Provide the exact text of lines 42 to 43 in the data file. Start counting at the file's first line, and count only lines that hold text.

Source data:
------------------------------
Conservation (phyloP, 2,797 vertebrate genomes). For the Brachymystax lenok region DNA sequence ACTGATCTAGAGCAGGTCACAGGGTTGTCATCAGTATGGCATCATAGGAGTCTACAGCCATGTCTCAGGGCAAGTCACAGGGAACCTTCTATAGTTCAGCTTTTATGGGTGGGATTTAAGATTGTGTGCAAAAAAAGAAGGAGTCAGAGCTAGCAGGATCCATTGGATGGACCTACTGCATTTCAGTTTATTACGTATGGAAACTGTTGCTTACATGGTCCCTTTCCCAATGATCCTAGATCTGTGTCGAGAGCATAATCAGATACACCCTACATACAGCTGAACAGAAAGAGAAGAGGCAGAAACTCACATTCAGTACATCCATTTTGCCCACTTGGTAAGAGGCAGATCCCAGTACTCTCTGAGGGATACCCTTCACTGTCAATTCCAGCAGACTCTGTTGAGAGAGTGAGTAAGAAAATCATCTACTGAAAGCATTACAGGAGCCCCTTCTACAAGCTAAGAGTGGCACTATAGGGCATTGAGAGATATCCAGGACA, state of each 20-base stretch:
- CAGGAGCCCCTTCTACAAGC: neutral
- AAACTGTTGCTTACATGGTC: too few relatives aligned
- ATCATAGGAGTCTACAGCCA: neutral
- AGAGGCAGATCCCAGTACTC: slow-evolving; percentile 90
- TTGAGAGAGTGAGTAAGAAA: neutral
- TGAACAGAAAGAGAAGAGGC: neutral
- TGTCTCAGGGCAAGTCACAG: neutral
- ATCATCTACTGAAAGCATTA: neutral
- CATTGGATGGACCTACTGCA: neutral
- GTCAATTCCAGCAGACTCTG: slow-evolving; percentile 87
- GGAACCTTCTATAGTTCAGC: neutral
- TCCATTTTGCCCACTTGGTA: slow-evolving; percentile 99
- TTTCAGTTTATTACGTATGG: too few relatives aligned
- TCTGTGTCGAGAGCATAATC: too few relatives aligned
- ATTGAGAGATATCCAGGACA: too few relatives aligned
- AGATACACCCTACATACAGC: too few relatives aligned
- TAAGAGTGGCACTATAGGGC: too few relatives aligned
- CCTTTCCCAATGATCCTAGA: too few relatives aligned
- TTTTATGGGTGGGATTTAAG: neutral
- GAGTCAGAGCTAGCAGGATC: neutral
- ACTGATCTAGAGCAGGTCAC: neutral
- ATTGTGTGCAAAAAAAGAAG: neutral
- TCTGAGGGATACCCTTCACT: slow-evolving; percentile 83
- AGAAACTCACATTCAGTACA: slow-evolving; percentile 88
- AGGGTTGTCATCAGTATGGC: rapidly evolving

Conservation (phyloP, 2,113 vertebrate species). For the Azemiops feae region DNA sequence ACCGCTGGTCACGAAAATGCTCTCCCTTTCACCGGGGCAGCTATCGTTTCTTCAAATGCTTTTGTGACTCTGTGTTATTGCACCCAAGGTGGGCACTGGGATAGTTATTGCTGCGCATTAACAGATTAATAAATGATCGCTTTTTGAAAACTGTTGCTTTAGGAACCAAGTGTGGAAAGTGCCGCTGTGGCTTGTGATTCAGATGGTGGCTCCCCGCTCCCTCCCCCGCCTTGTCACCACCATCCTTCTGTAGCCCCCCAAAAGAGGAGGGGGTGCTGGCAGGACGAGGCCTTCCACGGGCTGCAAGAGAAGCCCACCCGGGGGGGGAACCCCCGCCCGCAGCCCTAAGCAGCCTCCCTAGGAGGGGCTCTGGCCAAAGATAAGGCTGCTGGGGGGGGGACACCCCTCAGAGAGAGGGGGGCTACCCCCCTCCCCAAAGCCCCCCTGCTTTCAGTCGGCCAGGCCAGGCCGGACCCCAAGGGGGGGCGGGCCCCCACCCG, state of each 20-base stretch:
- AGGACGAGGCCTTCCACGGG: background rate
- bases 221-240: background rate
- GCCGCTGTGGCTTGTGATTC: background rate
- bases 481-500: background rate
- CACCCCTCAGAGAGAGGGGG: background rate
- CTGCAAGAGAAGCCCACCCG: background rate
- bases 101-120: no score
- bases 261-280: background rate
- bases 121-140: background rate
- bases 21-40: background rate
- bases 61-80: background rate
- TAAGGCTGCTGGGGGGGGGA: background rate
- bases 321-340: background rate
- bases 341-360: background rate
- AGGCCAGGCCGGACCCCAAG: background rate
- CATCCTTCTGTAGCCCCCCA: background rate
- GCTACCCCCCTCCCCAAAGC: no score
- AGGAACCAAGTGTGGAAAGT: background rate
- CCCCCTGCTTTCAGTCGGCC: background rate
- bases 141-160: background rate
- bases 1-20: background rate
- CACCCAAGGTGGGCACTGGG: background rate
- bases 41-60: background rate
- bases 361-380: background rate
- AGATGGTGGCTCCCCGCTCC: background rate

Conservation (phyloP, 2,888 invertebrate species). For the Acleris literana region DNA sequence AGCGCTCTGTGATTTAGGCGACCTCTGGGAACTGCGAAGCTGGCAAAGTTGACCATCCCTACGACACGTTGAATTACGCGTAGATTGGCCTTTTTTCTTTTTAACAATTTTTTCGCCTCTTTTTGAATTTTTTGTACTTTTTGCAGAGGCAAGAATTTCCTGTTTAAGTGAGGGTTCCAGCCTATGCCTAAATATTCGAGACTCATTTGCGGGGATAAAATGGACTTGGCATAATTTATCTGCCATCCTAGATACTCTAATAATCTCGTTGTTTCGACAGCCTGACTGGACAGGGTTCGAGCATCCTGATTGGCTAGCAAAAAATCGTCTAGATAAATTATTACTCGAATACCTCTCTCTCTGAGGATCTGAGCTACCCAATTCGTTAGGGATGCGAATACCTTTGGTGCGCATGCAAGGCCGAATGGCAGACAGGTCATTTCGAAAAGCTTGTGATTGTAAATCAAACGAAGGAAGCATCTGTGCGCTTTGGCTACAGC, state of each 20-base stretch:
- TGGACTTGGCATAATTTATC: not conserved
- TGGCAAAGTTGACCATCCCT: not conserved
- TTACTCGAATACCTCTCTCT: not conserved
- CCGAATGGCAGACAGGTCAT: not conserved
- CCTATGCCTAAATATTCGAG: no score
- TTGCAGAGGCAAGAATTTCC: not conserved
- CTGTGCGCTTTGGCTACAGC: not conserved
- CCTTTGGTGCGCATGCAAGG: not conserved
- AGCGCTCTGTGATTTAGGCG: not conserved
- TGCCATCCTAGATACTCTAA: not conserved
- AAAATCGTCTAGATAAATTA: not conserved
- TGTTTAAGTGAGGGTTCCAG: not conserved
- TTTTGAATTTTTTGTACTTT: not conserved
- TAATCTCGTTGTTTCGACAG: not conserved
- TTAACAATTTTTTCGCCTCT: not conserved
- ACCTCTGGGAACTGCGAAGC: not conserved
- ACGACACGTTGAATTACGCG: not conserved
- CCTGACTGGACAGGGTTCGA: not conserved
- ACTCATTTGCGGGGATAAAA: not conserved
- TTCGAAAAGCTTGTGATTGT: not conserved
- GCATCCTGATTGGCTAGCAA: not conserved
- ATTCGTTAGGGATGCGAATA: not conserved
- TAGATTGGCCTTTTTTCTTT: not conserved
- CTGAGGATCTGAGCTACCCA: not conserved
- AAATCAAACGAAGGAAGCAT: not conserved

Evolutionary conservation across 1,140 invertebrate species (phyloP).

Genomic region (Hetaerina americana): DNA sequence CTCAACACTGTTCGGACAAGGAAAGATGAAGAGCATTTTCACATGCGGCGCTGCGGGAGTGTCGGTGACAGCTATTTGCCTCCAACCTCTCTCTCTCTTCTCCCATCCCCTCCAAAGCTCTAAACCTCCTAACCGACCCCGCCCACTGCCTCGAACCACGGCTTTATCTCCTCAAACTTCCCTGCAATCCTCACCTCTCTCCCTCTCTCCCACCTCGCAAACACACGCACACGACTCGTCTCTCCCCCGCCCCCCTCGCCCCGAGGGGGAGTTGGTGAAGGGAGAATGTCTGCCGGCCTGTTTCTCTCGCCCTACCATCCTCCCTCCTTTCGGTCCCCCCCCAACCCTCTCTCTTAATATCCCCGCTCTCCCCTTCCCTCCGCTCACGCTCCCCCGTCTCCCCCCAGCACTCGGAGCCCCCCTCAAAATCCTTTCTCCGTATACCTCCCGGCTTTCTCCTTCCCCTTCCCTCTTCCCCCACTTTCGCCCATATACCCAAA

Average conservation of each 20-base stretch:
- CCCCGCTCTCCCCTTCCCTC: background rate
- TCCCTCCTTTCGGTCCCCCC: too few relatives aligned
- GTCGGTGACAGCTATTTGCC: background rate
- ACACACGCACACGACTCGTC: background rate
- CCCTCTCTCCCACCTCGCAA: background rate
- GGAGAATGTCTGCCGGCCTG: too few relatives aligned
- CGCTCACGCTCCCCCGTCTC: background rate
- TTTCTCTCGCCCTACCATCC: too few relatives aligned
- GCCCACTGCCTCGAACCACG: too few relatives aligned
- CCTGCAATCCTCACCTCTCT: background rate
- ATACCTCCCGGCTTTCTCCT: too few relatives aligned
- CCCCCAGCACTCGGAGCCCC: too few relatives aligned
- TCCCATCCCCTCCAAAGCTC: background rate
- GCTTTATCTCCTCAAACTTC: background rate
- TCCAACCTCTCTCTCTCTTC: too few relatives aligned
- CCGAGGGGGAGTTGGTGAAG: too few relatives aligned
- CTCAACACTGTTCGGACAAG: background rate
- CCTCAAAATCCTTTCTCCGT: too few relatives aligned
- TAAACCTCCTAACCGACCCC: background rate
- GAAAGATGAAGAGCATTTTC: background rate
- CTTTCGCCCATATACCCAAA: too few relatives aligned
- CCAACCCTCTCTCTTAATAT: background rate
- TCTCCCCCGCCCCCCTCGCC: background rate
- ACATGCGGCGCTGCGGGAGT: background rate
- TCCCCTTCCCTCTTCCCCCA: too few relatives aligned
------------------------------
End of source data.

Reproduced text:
- AGGCCAGGCCGGACCCCAAG: background rate
- CATCCTTCTGTAGCCCCCCA: background rate